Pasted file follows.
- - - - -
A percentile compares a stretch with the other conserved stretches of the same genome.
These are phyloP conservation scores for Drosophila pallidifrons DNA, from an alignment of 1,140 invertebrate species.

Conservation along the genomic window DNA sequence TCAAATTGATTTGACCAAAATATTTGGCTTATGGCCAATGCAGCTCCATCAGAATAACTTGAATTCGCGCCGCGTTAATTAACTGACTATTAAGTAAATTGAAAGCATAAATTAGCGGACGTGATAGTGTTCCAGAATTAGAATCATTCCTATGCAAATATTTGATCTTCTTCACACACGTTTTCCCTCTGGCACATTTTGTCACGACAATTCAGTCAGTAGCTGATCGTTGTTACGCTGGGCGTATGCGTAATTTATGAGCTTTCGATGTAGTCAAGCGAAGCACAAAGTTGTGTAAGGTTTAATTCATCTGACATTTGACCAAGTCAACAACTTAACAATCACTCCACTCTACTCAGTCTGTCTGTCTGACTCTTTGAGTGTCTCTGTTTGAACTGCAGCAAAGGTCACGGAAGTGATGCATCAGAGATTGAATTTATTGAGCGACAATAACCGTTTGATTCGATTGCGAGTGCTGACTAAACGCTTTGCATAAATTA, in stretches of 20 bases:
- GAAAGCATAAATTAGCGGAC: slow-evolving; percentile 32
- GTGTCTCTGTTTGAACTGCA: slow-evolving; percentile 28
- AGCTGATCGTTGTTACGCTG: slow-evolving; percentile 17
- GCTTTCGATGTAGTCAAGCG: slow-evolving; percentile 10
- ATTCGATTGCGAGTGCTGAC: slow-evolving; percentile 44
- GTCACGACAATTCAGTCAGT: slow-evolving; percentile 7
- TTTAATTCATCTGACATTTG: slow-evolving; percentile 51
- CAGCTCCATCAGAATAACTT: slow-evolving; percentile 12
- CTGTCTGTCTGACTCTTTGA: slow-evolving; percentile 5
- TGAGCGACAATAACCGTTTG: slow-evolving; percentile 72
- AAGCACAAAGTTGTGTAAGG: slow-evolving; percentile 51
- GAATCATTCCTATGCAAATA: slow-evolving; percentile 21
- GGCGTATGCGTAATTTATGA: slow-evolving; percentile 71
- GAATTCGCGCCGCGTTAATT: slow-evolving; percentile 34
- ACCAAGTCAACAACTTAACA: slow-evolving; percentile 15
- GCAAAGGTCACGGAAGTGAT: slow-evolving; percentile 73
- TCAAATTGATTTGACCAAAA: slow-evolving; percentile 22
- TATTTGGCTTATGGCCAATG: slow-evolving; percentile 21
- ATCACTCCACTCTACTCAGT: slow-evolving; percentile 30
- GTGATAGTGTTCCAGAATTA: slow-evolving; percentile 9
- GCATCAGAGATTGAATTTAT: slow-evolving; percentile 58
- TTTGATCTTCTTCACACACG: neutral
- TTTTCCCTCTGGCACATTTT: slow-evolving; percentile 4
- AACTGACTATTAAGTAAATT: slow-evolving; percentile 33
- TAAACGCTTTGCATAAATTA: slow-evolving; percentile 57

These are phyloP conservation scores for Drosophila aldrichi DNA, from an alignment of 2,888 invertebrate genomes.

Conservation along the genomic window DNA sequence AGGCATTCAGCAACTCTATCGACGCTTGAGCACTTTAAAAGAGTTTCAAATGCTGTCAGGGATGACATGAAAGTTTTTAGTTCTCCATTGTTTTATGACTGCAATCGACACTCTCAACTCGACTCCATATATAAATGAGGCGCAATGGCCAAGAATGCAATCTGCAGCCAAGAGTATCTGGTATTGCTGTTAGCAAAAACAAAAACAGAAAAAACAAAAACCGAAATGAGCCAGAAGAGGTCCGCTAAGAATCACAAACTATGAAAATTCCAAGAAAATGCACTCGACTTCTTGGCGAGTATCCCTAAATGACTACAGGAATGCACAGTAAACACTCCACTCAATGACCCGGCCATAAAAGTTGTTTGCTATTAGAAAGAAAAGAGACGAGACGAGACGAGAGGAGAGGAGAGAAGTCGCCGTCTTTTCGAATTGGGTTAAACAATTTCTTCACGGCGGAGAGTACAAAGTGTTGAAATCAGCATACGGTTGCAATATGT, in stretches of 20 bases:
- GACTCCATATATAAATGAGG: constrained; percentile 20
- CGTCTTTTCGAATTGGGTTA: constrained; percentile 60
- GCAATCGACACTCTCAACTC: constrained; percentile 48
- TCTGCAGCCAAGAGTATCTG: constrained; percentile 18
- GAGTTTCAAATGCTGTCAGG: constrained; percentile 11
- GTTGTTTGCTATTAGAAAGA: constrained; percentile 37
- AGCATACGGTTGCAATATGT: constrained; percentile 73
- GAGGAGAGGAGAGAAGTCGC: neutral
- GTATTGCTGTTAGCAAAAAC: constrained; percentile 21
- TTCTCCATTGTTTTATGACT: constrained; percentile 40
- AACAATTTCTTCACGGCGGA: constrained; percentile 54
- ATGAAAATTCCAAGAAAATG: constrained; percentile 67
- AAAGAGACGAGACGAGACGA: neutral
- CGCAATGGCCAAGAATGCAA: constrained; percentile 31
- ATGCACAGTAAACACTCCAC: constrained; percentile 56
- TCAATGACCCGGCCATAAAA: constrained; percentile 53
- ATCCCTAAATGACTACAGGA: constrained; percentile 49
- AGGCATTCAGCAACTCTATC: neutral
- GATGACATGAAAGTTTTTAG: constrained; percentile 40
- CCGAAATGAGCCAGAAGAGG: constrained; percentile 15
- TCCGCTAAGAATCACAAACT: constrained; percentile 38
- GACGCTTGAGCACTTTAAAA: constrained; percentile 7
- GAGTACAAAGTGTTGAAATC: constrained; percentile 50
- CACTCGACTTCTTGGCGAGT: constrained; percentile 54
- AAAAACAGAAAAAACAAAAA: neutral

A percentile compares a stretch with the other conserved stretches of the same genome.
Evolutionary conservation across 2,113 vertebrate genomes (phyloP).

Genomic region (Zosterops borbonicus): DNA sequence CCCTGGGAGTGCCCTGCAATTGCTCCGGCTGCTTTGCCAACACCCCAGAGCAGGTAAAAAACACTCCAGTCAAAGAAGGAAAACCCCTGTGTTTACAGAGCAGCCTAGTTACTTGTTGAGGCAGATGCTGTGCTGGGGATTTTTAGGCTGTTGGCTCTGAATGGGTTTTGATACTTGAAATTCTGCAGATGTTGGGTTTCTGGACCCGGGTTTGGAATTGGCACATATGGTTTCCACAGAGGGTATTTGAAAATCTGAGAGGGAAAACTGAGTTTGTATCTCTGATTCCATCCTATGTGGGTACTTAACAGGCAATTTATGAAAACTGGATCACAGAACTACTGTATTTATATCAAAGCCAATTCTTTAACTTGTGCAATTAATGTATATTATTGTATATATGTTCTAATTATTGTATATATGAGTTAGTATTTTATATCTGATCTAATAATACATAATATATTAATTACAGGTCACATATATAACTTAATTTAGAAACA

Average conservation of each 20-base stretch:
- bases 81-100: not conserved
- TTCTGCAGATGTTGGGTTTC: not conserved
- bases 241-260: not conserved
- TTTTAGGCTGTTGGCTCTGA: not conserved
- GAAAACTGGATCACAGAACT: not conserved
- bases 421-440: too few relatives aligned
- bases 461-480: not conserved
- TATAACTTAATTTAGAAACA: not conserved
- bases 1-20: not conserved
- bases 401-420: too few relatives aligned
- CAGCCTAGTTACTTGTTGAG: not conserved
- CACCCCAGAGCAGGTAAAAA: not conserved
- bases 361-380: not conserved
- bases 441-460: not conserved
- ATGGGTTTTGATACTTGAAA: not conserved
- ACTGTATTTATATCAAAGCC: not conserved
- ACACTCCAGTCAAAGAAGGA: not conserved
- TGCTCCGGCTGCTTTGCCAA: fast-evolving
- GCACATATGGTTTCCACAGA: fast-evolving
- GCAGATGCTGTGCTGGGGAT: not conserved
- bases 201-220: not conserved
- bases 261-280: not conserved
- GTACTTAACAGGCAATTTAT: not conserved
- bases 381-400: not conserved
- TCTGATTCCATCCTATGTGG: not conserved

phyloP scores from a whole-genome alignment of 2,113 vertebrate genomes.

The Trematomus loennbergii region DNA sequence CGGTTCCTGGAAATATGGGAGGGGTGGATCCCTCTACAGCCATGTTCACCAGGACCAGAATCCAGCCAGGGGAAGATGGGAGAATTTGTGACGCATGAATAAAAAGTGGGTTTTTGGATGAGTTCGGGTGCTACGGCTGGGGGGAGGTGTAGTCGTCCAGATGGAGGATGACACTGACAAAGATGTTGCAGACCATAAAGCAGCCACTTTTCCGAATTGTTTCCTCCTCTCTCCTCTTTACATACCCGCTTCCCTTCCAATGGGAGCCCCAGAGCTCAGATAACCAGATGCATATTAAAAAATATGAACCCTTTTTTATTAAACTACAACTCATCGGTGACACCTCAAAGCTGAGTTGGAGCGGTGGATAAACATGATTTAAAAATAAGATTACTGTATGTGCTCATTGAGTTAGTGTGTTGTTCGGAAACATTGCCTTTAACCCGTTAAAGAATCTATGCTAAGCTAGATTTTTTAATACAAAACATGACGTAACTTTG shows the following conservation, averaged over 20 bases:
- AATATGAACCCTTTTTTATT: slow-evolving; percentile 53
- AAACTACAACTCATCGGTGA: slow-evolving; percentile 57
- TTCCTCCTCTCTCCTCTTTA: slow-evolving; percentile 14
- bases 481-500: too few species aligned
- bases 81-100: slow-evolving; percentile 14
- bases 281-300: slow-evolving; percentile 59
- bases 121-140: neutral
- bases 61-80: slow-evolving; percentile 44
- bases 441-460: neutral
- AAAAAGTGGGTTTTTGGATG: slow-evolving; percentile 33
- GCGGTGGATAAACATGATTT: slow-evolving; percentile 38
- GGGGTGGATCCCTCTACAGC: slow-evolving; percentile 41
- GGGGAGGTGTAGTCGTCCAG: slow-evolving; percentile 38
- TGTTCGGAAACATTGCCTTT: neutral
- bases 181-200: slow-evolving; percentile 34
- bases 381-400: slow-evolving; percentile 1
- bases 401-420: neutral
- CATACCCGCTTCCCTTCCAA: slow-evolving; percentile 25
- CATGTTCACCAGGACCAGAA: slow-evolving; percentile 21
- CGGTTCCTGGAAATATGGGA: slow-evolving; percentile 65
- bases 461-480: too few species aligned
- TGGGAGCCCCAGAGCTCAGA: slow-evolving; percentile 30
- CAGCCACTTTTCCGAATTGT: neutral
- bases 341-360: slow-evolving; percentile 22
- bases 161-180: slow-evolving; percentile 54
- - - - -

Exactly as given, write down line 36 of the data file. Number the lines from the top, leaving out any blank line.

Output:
- GTTGTTTGCTATTAGAAAGA: constrained; percentile 37